Scenario 1: Cancer took a young girl’s mother from her before she could even understand what death was. Ever since she realized her mom just wasn’t coming back, she’s felt unattached—to her relationships, to her school, to her life. For her, this feeling is normal now.
Scenario 2: There’s a man, just down the street from this little girl, who just recently lost his job. He spent days applying rigorously to new ones, but is now used to either not hearing back or receiving bad news from the interviewer. He spends his current days folded into the cranny of his couch.
Scenario 3: This man’s fellow employee was just diagnosed with bipolar disorder. She walks out of the doctor’s office with swollen eyes and cheeks. A few weeks later, after five straight days of calling out of work, she decides to call out for good—she’s just not motivated anymore.
Causes of Dysphoria
Dysphoria is a psychological state of general dissatisfaction and unhappiness, often characterized by an unpleasant, melancholy mood. Someone may experience dysphoria due to:
- Stress: A significant amount of stress can result in one feeling unhappy and hopeless all of the time.
- Grief: The first scenario above is a perfect example of someone who may become dysphoric as part of their grieving process.
- Relationship difficulties
- Loss: In the second scenario above, the man loses his job, which sends him into a dysphoria; he shows feelings of carelessness and dissatisfaction.
Mental health conditions
- Depression: Depression is characterized by dysphoria, or a general state of unhappiness.
- Bipolar Disorder: The third and final scenario depicts a woman being diagnosed with bipolar disorder. This diagnosis leads her into a dysphoric state, as she begins to feel embarrassed and undeserving.
Nutritional deficits and health problems
- E.g., chronic illnesses can lead to unhappiness and frustration
Signs of Dysphoria
Dysphoria is typically a symptom for another underlying issue, whether that be a mental health condition, a recent life event, or health problem. With that being said, it’s important to tell dysphoria apart from a normal lull in happiness, so that the cause can be determined and proper treatment can be given. You may have dysphoria if you’re experiencing the following:
- Feelings of unhappiness. Simply put, you’re just not happy. You’re actually quite unhappy and you can’t seem to find a way out of this rut.
- Lack of motivation. You’re no longer motivated to go to work everyday or and sometimes have trouble just getting off the couch.
- Worried loved ones. Your parents and friends are always calling to check on you because they’re worried about your emotional health.
- Absence or loss of job. You’ve lost or quit your job because of your carelessness, sadness, or lack of motivation.
- Plummeting health. Your health—physically, emotionally, mentally—just doesn’t feel quite right. You don’t eat decent meals, you feel emotionally drained, and your brain can’t keep up these days.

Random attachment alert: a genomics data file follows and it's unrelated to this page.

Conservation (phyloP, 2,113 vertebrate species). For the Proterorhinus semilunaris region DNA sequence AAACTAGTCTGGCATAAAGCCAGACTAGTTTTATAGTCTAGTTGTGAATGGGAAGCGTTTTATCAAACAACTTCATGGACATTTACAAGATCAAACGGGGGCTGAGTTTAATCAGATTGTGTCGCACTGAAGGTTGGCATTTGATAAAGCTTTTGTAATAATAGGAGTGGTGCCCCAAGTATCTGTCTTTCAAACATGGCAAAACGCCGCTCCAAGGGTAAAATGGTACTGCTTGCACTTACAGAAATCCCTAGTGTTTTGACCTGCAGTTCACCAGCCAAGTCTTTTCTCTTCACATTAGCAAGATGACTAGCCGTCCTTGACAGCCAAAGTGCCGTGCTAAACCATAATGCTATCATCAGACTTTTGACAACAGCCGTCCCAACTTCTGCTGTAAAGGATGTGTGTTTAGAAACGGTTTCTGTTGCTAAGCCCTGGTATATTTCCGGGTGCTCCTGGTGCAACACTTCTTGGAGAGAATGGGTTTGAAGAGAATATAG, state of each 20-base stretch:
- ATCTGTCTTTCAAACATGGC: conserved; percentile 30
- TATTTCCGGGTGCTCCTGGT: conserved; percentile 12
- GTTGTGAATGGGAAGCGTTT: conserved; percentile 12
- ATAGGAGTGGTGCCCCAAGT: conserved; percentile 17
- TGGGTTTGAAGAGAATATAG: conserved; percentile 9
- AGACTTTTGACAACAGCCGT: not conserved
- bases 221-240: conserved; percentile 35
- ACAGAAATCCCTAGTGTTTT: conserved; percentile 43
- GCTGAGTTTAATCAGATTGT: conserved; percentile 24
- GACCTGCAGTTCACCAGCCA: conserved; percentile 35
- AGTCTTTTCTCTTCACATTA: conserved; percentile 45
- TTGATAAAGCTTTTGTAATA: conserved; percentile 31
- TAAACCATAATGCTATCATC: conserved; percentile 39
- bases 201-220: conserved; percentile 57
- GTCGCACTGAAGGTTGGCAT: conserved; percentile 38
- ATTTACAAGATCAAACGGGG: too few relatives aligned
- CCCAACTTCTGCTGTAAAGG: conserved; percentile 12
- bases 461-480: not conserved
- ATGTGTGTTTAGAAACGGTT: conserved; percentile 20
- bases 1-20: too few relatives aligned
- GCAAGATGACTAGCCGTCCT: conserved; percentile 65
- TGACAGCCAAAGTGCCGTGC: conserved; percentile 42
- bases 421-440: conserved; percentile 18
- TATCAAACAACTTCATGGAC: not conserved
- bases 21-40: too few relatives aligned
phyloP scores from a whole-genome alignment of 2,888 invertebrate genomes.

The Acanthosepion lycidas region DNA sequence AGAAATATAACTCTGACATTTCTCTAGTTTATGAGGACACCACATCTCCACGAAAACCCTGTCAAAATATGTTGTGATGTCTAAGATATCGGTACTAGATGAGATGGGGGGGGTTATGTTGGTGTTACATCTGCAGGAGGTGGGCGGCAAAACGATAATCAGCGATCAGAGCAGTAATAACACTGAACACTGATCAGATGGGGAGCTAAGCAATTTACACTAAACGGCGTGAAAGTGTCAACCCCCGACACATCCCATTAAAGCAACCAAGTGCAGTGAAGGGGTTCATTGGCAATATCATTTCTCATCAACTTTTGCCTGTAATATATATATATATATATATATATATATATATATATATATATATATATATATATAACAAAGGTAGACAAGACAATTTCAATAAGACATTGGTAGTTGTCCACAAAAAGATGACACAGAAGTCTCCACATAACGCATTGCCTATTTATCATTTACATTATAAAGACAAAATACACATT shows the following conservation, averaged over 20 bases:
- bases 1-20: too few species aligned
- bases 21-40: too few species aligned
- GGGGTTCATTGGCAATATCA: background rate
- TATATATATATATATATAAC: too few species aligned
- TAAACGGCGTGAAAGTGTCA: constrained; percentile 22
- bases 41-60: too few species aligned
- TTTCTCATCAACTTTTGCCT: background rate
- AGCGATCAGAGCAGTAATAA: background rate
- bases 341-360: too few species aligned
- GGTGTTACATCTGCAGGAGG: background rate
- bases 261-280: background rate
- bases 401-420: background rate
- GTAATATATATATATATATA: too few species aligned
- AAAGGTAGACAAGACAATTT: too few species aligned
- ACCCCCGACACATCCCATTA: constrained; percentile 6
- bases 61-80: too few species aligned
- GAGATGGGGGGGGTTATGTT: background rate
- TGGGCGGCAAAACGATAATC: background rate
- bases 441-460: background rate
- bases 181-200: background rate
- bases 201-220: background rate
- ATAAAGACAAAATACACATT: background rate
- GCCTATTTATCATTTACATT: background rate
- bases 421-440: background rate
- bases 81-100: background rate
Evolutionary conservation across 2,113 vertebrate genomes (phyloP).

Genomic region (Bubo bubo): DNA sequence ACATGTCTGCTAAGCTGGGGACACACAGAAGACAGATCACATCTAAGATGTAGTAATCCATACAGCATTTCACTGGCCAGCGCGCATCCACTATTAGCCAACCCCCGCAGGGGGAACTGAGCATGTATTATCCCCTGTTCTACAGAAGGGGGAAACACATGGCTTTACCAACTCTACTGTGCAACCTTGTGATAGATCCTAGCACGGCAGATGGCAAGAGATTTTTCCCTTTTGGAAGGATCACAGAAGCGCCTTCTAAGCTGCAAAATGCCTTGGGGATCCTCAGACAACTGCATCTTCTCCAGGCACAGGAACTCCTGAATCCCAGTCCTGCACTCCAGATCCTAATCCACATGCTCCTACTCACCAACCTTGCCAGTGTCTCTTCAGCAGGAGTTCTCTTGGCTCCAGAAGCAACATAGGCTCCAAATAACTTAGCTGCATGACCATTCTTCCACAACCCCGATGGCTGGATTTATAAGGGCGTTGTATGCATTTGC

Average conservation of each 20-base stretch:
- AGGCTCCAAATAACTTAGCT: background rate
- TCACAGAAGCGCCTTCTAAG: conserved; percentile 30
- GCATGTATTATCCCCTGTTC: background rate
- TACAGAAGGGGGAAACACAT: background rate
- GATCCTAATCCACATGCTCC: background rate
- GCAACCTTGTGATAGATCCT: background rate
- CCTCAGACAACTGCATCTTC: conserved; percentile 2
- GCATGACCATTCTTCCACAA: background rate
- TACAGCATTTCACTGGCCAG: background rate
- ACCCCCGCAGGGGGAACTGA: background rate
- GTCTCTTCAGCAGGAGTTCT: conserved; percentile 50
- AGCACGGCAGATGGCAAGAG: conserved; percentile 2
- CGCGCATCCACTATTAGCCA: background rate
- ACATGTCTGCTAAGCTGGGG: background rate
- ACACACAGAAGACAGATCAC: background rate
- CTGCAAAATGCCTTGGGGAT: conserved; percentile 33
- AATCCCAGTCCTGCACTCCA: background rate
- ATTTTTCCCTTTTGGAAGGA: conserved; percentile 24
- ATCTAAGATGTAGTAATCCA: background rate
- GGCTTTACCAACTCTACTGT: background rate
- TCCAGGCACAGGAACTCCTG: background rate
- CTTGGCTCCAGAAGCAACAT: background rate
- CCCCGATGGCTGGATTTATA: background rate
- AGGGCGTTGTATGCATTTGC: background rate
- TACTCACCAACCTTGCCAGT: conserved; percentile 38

- Feelings of hopelessness. You no longer look excitedly to the future or foster any goals. Instead, you feel like you’re stuck or have no direction.
Treatment for Dysphoria
Dysphoria typically resolves on its own, but the more uncommon long-term dysphoric states may require treatment and should be taken very seriously, as they can put an individual at a higher risk of suicide. So if you’re experiencing a long-term dysphoric state or you simply can’t take your dysphoria any longer, you have a couple treatment options:
- Psychotherapy: This form of therapy is commonly used to treat dysphoria. It first focuses on determining the underlying cause of dysphoria and then goes on to address the feelings or the condition behind it.
- Medication: If the dysphoria is severe, medication may be used along with psychotherapy. Medication may also be prescribed depending on a possible underlying health condition.
- Lifestyle changes: Sometimes all it takes is making some healthy lifestyle changes, such as spending more time with friends and family, cutting out negativity, and becoming involved in something you enjoy.
According to the Diagnostic and Statistical Manual of Mental Disorders (DSM-5), an individual with gender dysphoria experiences distress because he or she does not identify with the gender assigned to them at birth. Those with gender dysphoria typically experience a great amount of suffering and have problems functioning normally, due to this conflict between the way they feel and the way they look. It can make individuals feel significantly uncomfortable and confused. This dysphoria may resolve when they undergo a transition or begin to live as their true selves—this can involve them wearing new clothes and hairstyles, and even choosing new names. Gender dysphoria may surface in individuals as young as 3 or 4 years old, but these feelings may not be expressed until much later in life.
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